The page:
[JUJUY, ARGENTINA] — Play the voiceover from the Voice of God dude in movie trailers: “In a world where…” and you’ll get a feeling what it’s like to make the trip to Salinas Grandes, a well-worth-it side detour from traveling up the Humahuaca Gorge in Jujuy province.

Taking a steep and windy left from the main road, you go up and over the switchbacks, often through the clouds, into a high arid plain, with the Salinas Grandes (salt flats) looming as a mirage at the distance. You see it and you keep driving. It seems close, but it is far away. Cranking great Salteno music on the stereo and chomping on cocoa leaves, it is like descending into the dream sequence of your own personal movie. There are no special effects, because it is real. Or unreal, once you get down to the shimmering reflections of the salt flats off the main road. The clouds. The shallow water. The unbelievable silence. The intense sun that fries you in minutes.

My trusty and encyclopedic guide, Augustin, parked his powerful Ford F250 off the side of the road with the doors open and music adding to the perfectly surreal effect as we enjoyed a fine lunch-ona-rock with wine, cheese and cured meat sandwiches. Even spending just moments there, you will remember the hallucinatory views for the rest of your life. When friends see these pics, they go “Ooooooh, where’s that?”

Here’s an overly long video that brings to life the geography of Salta:

5 Discussions on
  • Hi,
    What time of the year did you travel to Salinas Grande?
    I am traveling in January and have heard that the salt flats in Bolivia get a lot of rain at that time. It looks like there was some water on the Salinas Grandes when you where there?
    Just trying to decide which one to go to.


    • Hey Chris! Thanks for writing.
      I’ve heard that Bolivia has a little bit more fluctuation in rains on their salt flats and I think my guide said less so in Salta — water is much more constant there. I’ve seen Bolivia can be bone-dry in Instagram.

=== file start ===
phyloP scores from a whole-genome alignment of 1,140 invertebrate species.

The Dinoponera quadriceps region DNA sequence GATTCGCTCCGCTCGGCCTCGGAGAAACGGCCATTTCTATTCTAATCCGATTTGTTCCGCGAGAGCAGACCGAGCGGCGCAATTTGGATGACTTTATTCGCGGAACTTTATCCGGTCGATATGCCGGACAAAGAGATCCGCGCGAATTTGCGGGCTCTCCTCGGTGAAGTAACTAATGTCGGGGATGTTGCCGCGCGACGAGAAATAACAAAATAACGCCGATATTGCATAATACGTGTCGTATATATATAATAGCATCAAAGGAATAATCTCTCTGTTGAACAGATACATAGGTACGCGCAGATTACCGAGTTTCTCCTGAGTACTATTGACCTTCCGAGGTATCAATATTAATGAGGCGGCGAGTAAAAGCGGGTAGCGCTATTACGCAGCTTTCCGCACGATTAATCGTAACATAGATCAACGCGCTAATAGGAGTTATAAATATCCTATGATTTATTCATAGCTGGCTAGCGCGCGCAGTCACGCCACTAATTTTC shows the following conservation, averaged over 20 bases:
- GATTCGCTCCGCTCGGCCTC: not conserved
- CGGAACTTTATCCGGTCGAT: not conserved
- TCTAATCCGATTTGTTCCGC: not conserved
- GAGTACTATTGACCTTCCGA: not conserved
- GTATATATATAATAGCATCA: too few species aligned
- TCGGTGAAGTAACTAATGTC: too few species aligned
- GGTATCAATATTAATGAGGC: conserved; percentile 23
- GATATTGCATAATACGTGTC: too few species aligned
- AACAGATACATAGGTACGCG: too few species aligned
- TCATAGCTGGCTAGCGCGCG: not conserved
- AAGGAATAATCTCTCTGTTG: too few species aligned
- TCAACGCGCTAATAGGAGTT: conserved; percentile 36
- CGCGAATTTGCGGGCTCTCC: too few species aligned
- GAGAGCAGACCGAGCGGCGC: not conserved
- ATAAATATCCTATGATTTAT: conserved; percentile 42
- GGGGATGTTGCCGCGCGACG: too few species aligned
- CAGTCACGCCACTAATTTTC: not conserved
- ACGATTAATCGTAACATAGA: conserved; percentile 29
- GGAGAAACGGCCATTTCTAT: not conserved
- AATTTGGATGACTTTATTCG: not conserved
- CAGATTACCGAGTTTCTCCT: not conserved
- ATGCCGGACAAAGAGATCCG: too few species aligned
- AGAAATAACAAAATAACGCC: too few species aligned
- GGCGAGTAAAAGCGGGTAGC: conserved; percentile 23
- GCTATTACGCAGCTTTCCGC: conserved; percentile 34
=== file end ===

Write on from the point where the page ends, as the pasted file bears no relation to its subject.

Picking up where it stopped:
Salta has it’s own microclimate and from what I’ve read, you can go there pretty much year round. These pics are from the first week in March a couple years ago if that helps. As for which, I haven’t been to Bolivia yet, but always wanted to, but have heard that it is a lot more arduous and a LOT of driving to get places — and you def need a guide– sometimes treacherous. I hear everyone always gets a flat. At least one. But Salta is pretty easy to get around on your own. But you def should have a 4×4 because you do need to cross some streams. If you do want a guide, highly recommend Augustin, he was so smart, professional and had a beast of a truck if you wanted him to drive you around. You can fly into Salta and he can take you up into the hills and show you all the secret stuff and save time trying to find it on your own.

    • Hi Lauren! Thanks for commenting. The route was Salta south to pick up Hwy 33 which is that treacherous part that goes into the mountains. Then up to the Altiplano, across to Cachi, then down to Molinos, where I stayed at Estancia Colome. Then on down to Cafayete. You could make the trip straight to Cafayete. Then Hwy 68 back up to Salta. I’ve heard some have made that in a day but that’s a very very long and rough drive. I have heard they have paved some of the Ruta 40 south of Cachi since I was there. You can find a map of that route on this post:

      Or here it is on Google Maps.
      That map also shows the second roundtrip I did, from Salta up to Jujuy and the Salinas Grande. Let me know if you have any other questions! Have a blast!

    • Also, the video is kind of a summary of my whole trip over a week. And the ending of the beach is after flying to Buenos Aires the fly to Punta del Este then driving on to Jose Ignacio Uruguay

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